University of South Carolina

USC system, alumni pump $4.1 billion into state’s economy annually

Specifically, the $4.1 billion represents the total dollar value of all goods and services associated with USC, including higher wages earned by graduates and business activity resulting from the university’s spending.

South Carolina residents with bachelor’s degrees earn on average $15,000 more per year than high school graduates, Woodward said, creating what is called a spillover effect for communities.

“When the number of college-educated workers in a community rises, it tends to increase the incomes of all workers, not just the college-educated workers,” Woodward said. “These are known as economic spillover effects. For example, college-educated workers bring new knowledge and skills sets to the workplace that are then partially shared and transferred to others on the job, making other workers more productive.”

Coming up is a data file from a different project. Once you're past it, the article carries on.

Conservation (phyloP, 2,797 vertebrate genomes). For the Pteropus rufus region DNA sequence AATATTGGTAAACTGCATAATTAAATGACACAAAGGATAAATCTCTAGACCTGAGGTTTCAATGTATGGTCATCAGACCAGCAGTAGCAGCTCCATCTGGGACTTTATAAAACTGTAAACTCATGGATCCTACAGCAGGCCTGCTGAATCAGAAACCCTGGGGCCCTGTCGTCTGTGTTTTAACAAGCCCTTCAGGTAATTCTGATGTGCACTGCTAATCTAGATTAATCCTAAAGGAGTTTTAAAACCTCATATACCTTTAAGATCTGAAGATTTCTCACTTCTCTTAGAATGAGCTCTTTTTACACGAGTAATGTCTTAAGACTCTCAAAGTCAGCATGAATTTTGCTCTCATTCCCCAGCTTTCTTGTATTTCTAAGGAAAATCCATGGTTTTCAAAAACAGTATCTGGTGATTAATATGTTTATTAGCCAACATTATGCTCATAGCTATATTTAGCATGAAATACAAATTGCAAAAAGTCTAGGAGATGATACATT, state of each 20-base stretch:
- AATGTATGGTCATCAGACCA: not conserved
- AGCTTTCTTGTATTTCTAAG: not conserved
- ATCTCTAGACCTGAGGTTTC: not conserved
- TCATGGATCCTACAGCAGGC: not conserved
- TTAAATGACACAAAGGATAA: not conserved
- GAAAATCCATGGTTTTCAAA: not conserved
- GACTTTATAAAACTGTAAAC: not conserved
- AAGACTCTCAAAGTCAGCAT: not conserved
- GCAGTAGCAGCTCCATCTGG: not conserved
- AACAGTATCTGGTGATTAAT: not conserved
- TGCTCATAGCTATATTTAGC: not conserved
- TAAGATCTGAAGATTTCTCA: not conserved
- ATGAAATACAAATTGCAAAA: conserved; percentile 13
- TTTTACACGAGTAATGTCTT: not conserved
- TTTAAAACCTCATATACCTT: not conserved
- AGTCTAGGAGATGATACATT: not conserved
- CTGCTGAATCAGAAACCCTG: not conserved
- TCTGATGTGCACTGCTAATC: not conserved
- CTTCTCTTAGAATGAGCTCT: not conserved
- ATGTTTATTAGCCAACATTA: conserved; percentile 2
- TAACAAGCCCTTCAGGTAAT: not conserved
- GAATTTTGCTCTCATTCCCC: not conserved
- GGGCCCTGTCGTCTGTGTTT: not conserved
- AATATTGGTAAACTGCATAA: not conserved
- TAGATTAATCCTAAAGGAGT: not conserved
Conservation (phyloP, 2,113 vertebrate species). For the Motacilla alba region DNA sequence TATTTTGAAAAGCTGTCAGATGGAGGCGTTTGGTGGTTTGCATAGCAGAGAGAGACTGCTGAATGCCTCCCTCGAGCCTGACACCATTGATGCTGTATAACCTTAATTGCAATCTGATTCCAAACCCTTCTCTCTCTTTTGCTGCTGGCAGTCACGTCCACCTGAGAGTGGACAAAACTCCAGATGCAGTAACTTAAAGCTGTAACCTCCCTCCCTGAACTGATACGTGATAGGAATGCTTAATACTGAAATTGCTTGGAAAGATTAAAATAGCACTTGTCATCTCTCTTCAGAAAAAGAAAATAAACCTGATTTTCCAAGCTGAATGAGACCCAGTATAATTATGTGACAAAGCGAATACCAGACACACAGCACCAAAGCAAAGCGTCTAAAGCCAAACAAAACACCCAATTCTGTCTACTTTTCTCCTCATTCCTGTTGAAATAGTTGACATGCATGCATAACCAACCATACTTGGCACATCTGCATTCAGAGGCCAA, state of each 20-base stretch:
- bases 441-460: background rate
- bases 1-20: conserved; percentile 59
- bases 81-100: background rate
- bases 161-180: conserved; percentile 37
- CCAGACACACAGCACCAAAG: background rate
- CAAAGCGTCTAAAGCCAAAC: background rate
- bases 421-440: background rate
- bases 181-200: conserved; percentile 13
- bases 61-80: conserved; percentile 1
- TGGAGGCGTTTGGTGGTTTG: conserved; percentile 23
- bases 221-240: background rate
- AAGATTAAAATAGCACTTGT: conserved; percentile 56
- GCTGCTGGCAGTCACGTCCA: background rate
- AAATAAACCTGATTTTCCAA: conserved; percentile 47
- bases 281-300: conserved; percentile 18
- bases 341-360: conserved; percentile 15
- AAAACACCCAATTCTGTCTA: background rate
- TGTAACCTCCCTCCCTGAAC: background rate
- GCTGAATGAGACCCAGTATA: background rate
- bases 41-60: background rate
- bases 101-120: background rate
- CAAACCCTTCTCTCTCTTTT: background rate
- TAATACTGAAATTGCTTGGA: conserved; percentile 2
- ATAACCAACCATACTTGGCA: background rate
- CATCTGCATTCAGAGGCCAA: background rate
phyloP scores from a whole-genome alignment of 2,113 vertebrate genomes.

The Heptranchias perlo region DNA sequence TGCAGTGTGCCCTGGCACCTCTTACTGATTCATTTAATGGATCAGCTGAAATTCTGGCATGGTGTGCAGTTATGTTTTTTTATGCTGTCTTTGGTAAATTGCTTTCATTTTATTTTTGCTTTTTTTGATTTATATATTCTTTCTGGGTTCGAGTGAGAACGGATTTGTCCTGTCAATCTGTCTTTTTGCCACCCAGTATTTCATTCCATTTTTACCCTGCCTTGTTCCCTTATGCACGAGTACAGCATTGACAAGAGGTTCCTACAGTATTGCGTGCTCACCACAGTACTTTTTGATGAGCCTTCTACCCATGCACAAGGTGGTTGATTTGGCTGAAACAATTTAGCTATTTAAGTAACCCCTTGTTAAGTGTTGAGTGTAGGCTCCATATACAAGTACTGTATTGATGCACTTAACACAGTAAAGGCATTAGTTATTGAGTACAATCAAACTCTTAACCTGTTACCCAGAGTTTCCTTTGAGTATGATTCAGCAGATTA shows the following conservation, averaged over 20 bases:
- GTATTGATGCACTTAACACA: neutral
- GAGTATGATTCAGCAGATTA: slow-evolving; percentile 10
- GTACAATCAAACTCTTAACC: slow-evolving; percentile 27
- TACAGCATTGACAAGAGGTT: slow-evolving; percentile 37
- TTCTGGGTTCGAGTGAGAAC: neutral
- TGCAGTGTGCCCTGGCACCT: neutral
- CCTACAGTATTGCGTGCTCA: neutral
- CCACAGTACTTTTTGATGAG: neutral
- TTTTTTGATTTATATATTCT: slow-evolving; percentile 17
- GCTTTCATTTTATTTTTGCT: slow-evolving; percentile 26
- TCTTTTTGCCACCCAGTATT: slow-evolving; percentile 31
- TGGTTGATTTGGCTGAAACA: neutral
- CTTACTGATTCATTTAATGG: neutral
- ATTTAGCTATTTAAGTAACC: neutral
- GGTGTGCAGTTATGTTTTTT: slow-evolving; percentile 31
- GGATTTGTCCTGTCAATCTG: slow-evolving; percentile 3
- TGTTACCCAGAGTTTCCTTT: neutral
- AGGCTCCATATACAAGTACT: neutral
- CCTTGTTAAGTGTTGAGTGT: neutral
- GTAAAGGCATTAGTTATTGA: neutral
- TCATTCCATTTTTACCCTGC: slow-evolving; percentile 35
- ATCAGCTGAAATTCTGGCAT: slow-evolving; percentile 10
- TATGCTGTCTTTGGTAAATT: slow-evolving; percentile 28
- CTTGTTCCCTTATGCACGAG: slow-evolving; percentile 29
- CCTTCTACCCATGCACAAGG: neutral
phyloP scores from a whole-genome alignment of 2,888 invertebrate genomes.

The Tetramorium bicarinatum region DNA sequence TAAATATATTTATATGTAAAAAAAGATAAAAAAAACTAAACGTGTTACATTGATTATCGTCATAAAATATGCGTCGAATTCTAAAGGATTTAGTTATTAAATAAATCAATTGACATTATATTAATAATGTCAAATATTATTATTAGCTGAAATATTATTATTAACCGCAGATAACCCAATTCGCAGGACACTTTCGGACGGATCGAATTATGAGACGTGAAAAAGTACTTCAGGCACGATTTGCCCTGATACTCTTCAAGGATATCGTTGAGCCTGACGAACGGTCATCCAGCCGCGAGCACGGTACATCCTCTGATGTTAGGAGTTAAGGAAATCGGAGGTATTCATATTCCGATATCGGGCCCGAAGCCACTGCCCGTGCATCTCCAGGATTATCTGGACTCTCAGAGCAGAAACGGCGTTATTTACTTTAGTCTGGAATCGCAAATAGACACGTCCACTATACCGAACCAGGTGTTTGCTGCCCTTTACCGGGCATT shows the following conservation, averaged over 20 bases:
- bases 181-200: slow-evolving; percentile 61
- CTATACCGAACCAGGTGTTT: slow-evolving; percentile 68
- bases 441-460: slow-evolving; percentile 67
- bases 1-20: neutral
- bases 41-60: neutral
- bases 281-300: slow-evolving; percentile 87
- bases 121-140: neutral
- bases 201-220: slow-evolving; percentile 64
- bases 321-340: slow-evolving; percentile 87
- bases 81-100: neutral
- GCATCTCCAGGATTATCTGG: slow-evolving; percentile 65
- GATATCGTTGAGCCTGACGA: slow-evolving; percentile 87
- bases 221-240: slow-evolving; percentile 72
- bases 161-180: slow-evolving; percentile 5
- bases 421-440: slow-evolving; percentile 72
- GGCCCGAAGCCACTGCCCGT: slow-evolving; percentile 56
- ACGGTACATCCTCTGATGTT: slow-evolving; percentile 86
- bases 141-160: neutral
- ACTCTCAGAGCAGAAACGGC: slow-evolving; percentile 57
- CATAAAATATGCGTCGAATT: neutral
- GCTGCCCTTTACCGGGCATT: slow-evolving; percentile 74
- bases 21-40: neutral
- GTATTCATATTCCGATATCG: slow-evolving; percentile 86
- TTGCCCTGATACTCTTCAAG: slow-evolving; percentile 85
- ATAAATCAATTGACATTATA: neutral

In addition to the financial boost, communities with larger numbers of college graduates tend to have better schools, better health care and more involvement from residents, Von Nessen said. And, crime rates tend to be lower in those communities.

USC’s impact is felt all across the state, not just around its eight campuses. Alumni living in Charleston pump $310 million into the state’s economy; in the Grand Strand, alumni account for $137 million of state economic output; and, in the Pee Dee, $132 million a year goes into the state’s economy from alumni living in that region.

The study examined the impact of higher wages that working alumni earn beyond what they would have earned without a USC degree; identified the impact of the increase in wages for all workers in South Carolina created by spillover effects; estimated the economic impact of nontax dollars the university spends; and quantified the increased state tax revenues resulting from the higher wages and expenditures.

The economic impact measured how expenditures increased the demand for goods and services in the region over what the demands would have been without the presence of a university campus in the community. Visit the economic impact website to learn more about USC's impact on the state and for the full study.

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Posted: 01/12/12 @ 10:45 AM | Updated: 01/12/12 @ 1:31 PM | Permalink



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